The Traffic and Parking Appeals committee decided last week that, on North Drive, in front of Scharbauer Hall, the university will offer four special parking spaces for faculty and staff who drive environmentally friendly vehicles, TCU Police Chief Steve McGee said.
The idea for the parking passes was brought up when Scharbauer Hall sought to attain Leadership in Energy and Environmental Design certification, which demonstrates the university’s dedication to its green initiative, McGee said.
“The parking pass program is a pilot program that we hope to expand to students by the fall 2010,” McGee said.
Sociology professor Keith Whitworth said any hybrid vehicles such as the Toyta Prius Hybrid would qualify for green parking spots.
“I hope that three years from now, students, faculty and staff who apply for these permits will be driving neighborhood electric vehicles in which they can charge through outlets set up by the university while they are in class,” Whitworth said.
The neighborhood electric vehicles are meant for short-distance driving, and are the best for the environment because they allow drivers to plug their vehicles into a standard outlet at home, providing an alternative to expensive fossil fuels, Whitworth said.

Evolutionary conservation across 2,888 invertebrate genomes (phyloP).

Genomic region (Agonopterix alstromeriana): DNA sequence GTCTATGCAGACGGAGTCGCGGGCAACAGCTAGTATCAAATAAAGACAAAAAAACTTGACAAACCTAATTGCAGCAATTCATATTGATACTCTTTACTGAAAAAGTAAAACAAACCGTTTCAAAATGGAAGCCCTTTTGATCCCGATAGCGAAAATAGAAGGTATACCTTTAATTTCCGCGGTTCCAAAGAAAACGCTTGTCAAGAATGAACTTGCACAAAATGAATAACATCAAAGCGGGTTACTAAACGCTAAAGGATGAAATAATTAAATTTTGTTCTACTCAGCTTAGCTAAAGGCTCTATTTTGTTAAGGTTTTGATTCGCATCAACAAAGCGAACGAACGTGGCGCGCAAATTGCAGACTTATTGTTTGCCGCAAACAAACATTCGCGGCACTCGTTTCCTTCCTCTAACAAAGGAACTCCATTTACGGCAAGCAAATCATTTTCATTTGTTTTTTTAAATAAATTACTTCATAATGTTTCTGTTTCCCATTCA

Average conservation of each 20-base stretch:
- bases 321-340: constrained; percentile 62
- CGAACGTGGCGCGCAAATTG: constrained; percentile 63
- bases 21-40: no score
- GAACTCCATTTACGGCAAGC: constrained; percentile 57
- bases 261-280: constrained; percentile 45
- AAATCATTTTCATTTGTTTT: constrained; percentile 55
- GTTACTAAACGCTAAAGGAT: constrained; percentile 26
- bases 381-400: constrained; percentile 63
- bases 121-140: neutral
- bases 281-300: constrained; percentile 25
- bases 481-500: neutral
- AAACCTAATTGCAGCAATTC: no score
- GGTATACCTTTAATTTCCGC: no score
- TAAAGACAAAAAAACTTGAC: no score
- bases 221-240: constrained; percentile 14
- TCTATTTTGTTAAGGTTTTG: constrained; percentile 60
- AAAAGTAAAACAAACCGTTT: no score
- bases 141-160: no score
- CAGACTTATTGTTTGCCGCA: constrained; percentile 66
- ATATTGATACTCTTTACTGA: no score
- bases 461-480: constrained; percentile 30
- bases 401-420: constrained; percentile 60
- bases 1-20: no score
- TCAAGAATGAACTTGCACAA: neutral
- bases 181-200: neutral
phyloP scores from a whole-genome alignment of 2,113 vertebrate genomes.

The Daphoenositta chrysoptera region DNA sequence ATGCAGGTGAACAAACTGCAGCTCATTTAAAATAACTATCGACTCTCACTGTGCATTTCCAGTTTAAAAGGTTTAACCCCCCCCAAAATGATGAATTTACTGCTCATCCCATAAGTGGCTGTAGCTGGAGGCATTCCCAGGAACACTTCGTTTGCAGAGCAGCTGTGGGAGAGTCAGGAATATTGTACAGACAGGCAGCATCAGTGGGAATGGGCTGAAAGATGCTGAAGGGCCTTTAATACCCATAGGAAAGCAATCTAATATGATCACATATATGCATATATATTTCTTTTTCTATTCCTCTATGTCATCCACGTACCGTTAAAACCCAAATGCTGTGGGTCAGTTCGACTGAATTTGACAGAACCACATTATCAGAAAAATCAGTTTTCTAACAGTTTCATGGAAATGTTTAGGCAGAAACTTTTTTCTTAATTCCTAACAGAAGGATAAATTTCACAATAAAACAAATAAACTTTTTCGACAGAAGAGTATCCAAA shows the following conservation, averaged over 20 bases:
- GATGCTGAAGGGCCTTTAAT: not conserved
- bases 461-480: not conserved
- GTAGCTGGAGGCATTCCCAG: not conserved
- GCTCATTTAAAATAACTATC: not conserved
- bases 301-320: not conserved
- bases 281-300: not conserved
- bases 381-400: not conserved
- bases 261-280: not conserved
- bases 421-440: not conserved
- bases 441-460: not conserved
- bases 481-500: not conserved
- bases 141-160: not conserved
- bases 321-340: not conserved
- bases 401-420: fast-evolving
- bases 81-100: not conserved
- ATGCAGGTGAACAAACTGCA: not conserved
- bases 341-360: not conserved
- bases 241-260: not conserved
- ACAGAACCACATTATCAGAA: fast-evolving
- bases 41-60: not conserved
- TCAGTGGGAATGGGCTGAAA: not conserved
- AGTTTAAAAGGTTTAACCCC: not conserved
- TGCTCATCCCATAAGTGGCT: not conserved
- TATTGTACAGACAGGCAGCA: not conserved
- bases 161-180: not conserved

Faculty and staff can sign up for the parking permits at the campus police department at the beginning of the fall semester. The permits will be issued on a first come, first served basis, McGee said.
The Traffic and Parking Appeals committee decided on three other changes to be made to campus for the fall, McGee said.
All 10-minute loading areas will be altered to 15-minute loading areas so that students can have enough time to unload groceries or luggage, McGee said.
Because the hours at the Mary Couts Burnett Library were extended to 24 hours, the parking lot hours will be extended to 24 hours as well, McGee said. The parking lot directly across from the University Recreation Center will now extend its hours to 3 a.m., he said.